Spring of 2017 Part 1

As I sit in front of my computer on December 14, 2017, realizing that even though there were several false starts over the course of the last several months, I have not broadcast a blog post since early in the spring. I also did a review of the materials surrounding my desk and realize that there is no way to catch up on one post. In fact, there are hundreds of images I have not even filtered for quality or significance.  Spring of 2017 Part 1 attempts to begin the process of catching up.

With that in mind, I have decided to break down all the travel and photography accomplished over the past several months into what I hope to be bite-sized blog posts. The plan as it currently stands has me producing three posts to cover the spring of 2017 up to and including our first several days in Yellowstone National Park prior to our official start of work as campground volunteer camp hosts. I have made the breaks in geographical logical places thereby making each article cover a region of the country we traveled through.

This strategy could be good news for all. For you, my readers, you won’t have to wade through thousands of words and who knows how many images at one sitting.  I won’t have to stress over covering six or seven months at a time. For my website analytics, there should be a smoother curve showing visitation which could help me over the long-haul to attract more attention to my blog and website.

With that said, let’s get to it.

Connie and I started our trek to Yellowstone a little later this year than in recent years, leaving home on May 16. We were quite fortunate in that there were no last-minute surprises as had plagued us for the previous two spring departures.

I had taken the motorhome to the chassis dealer well in advance and had all the required periodic maintenance performed as well as some corrective maintenance on the dash air conditioning system. So, we were confident that the coach was in proper working order. Additionally, I had done a pre-departure date test hook-up of the car to make sure all the cabling between the coach and car was intact, so we wouldn’t spend hours on that first day trying to get the lights on the car to function. I do not understand why that simple system is so finicky, but it certainly has given us some grief over the years.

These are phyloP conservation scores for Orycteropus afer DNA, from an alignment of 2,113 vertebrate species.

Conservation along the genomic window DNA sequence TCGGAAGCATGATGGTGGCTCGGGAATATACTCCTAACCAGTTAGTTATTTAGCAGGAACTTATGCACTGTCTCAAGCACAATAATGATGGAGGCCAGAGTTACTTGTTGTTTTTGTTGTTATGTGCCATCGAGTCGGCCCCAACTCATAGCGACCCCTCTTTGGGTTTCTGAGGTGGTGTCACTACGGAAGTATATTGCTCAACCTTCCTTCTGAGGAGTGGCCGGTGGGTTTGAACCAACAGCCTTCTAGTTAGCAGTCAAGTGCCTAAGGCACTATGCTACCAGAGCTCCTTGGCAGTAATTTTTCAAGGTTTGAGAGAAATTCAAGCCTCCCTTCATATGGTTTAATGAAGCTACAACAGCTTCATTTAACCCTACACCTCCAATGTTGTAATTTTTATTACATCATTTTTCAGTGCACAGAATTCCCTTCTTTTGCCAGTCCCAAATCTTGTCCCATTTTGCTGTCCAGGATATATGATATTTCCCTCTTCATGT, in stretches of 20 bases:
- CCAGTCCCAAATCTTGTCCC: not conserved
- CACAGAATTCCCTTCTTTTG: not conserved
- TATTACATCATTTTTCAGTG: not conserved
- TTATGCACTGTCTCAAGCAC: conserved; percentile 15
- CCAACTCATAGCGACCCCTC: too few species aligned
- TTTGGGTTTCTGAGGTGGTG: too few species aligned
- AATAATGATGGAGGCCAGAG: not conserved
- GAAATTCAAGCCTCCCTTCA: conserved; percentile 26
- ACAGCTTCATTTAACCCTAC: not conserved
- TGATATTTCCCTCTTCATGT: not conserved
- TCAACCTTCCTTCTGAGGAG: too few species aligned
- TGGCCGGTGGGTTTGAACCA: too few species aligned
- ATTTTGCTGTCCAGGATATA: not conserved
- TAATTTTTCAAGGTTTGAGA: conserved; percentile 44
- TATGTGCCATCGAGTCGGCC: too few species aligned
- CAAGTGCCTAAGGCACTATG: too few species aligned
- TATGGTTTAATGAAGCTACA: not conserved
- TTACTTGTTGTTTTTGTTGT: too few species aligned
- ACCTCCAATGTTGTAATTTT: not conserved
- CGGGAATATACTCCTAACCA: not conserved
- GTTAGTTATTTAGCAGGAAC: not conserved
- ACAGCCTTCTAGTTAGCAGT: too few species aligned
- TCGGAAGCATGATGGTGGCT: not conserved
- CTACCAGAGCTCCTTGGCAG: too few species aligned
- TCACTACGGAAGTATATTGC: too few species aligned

Of course, when I hooked the car up at the storage area, there were no problems. I would like to say that gave me hope there would be no problems on the day that counted, but with our past experiences, I could not be completely sure. As it turned out there were no delays due to lights not working when we hooked up for real.

The first few days of our journey this year, as in most recent years, just had us getting out of Texas. That isn’t because there are not things to see and do along our route, it is just that we have been there and done that many times before. There are places we would like to spend more time exploring along that route, but the best times to do so do not correspond to the times we are traveling through on our way to Wyoming.

The Spring of 2017 Begins in the Four Corners Region

Our first intermediate destination this year was to be the Four Corners area of New Mexico, Arizona, Utah and Colorado. We had heard many stories about how the specific location of the geological marker identifying the exact location where all four states touch one another is a tourist trap. We also knew we would see it anyway.

Four Corners is located on the Navajo Reservation. The Four Corners Monument was constructed and maintained by the Navajo Parks and Recreation Department. The mission statement for that organization says, “The Mission of the Navajo Parks and Recreation Department is to protect, preserve and manage tribal parks, monuments and recreation areas for the perpetual enjoyment and benefit of the Navajo Nation – the spectacular landscapes, buttes, canyons, clean air, diversity of the plants and wildlife, and areas of beauty and solitude. “ As is the case with state and national parks, the Navajo Parks and Recreation Department depends on entrance fees and donations to fulfill its mission to protect and preserve the special areas within the department’s responsibility.
I found the nominal fee required for entry to the Four Corners Monument not only necessary but also very reasonable. It probably goes without saying that I did not find the monument to be a tourist trap. As you can see by the images I have included below, the Navajo Nation has done a wonderful job in highlighting this unique location. I would be remiss to not point out that the Navajo Nation is, in fact, a sovereign nation within the boundary of these United States. As such, we have an obligation to respect the laws and customs of this nation the same as we expect visitors to the United States to respect our laws and customs.

As you enter the monument you can see the flags of the four states that form the corners as well as Navajo Nation flags. We were fortunate to visit on a bright sunny day. The day was a little chilly and the wind certainly reminded us that it was still very early in the spring.


Here you can see the four states that make up the Four Corners region.  Connie is standing over the survey marker signifying the exact spot where all four states touch.


Here is the survey marker.

A few final thoughts on the Four Corners